Poll watchers suggest voters were turned off by impression that Moore, known as “’10 Commandments judge’, used religion for personal gain
MONTGOMERY, Ala. Alabama, often called “the buckle of the Bible Belt,” maintained its image by approving a ban on same-sex marriages. But state Republicans rejected Alabama’s ousted Ten Commandments judge in his bid for governor and a slate of court candidates from the religious right.
To a degree, the vote was a home state repudiation of the politics of Roy Moore, who gained a national following when he was removed as chief justice after refusing to obey a federal court order to move his Ten Commandments monument from the state courthouse rotunda.
Moore lost Alabama’s Republican primary for governor by a 2-to-1 margin to incumbent Bob Riley, and a four-candidate slate of Supreme Court candidates aligned with Moore were turned back by equally wide margins Tuesday.
Moore and his slate got hit with “the Pharisee effect,” said Larry Powell, a longtime pollster who had correctly predicted the outcome of Tuesday’s primary.
Powell said many voters became tired of Moore constantly talking about religion and began to suspect he was using the issue for his own advancement.
Powell, who teaches communications at the University of Alabama at Birmingham, sees no conflict between Bible Belt voters defeating candidates on the religious right and passing a constitutional amendment to ban same-sex marriages.
“The values concept is still there, but they are highly suspicious of someone who uses it for their own ambitions,” he said.
Moore catapulted to the national stage in 2003 when he refused to obey the federal judge’s order an act of defiance praised by hundreds who held a vigil day after day outside the state judicial building, but a position that caused a state judicial court to kick him out of office.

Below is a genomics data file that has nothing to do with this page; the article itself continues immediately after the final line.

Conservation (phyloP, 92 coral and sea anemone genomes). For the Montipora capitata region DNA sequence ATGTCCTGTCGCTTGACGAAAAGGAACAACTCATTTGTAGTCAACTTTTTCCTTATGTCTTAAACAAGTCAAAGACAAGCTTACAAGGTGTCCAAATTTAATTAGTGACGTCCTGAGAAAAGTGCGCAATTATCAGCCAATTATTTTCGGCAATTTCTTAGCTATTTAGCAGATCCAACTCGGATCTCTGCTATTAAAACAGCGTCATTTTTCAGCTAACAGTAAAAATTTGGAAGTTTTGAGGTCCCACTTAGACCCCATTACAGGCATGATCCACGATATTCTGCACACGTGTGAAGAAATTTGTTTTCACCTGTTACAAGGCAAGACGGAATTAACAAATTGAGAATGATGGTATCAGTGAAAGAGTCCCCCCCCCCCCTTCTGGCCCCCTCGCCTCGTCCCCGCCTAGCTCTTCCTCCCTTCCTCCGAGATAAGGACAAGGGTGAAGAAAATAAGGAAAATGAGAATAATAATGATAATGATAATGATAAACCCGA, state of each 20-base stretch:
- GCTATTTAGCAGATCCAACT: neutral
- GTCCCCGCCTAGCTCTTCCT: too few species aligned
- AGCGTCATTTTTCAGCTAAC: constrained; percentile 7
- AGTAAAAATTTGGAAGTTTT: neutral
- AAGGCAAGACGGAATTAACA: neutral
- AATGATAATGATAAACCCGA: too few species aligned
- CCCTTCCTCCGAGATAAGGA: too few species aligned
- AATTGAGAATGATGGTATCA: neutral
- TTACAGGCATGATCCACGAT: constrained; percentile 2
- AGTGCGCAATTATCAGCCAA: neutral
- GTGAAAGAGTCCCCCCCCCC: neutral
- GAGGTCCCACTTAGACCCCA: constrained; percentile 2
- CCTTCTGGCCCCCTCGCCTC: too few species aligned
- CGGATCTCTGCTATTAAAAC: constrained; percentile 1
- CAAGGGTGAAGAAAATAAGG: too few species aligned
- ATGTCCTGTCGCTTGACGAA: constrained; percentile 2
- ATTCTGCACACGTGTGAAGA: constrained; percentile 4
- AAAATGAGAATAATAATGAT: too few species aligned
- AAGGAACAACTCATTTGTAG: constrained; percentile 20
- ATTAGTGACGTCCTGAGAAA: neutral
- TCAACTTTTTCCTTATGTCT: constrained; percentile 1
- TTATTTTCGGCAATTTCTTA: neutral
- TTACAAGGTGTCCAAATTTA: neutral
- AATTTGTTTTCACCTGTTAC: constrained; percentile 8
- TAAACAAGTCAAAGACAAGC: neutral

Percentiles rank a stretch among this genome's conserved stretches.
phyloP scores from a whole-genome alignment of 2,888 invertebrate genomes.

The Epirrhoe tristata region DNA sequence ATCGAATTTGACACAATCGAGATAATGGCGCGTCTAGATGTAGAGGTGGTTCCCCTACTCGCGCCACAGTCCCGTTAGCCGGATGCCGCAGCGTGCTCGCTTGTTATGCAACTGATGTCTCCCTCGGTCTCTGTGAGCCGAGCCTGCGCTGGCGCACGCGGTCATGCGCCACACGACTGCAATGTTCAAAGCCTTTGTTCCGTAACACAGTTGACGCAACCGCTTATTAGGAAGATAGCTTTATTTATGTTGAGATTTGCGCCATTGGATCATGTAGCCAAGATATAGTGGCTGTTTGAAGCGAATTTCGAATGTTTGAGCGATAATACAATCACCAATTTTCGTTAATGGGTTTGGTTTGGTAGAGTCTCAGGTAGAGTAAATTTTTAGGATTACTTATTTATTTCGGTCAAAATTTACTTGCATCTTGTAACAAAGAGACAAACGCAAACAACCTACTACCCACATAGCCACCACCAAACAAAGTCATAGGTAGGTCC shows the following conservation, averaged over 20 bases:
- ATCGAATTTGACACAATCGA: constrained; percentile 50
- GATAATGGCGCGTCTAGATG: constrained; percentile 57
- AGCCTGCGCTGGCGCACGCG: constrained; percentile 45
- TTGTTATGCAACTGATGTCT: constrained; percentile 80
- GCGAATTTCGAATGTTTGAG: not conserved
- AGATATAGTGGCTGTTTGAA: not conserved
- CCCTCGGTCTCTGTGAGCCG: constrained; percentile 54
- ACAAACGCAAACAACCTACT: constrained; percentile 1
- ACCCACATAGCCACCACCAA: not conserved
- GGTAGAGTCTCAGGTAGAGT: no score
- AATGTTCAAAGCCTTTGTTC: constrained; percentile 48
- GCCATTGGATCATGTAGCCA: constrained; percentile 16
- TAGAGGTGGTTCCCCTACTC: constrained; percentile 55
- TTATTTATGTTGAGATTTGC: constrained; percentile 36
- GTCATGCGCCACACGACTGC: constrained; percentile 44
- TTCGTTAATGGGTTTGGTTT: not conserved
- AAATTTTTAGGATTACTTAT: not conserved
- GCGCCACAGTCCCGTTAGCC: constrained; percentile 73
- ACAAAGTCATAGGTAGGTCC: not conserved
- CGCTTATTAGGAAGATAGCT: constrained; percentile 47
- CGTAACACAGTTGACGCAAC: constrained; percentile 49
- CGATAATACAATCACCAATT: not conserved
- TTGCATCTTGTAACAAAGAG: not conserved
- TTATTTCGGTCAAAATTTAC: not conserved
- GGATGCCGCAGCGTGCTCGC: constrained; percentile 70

Moore attempted a comeback in the Republican primary for governor, but Riley won easily by focusing on the state’s strong economy, a clean record and a new income tax cut for low-income workers. Riley advances to the general election against Democrat Lt. Gov. Lucy Baxley, who beat a former governor currently on trial for racketeering.
In the key Supreme Court race for chief justice, former Moore aide Tom Parker lost to Drayton Nabers, Riley’s handpicked successor to Moore.
Riley and the winning Supreme Court candidates drew strong financial support from the business community, which Moore and his slate couldn’t match.
Powell said the outcome showed the Republican business community is more in touch with the average Alabama voter than the religious right.
Some voters interviewed at the polls Tuesday said they were turned off by Moore and his allies saying they didn’t have to follow U.S. Supreme Court orders they don’t like.
“Roy Moore scares me,” said Gina McPhillips, a 35-year-old teacher from Mobile.
David Lanoue, chairman of the political science department at the University of Alabama, said the state’s voters weren’t being schizophrenic when they defeated Moore and approved the ban on same-sex marriages.
He said all of the candidates in the Republican primary were Christian conservatives who agree on many issues. “Alabama voters are overwhelming Christian and conservative. That didn’t change,” Lanoue said.
But he said many didn’t like Moore disobeying a court order.
“Voters didn’t want to see a repeat of what happened in 2003. It was an embarrassment to the state,” he said.
The ban on same-sex marriages passed with 81 percent of the vote. Howard Bayless, board chair of the gay rights group Equality Alabama, was heartened by the outcome because Mississippi voters approved a similar measure in 2004 by a wider margin: 86 percent.
“Over 170,000 people said they don’t want to write discrimination into our constitution,” Bayless said.
This article appeared in the Dallas Voice print edition, June 09, 2006.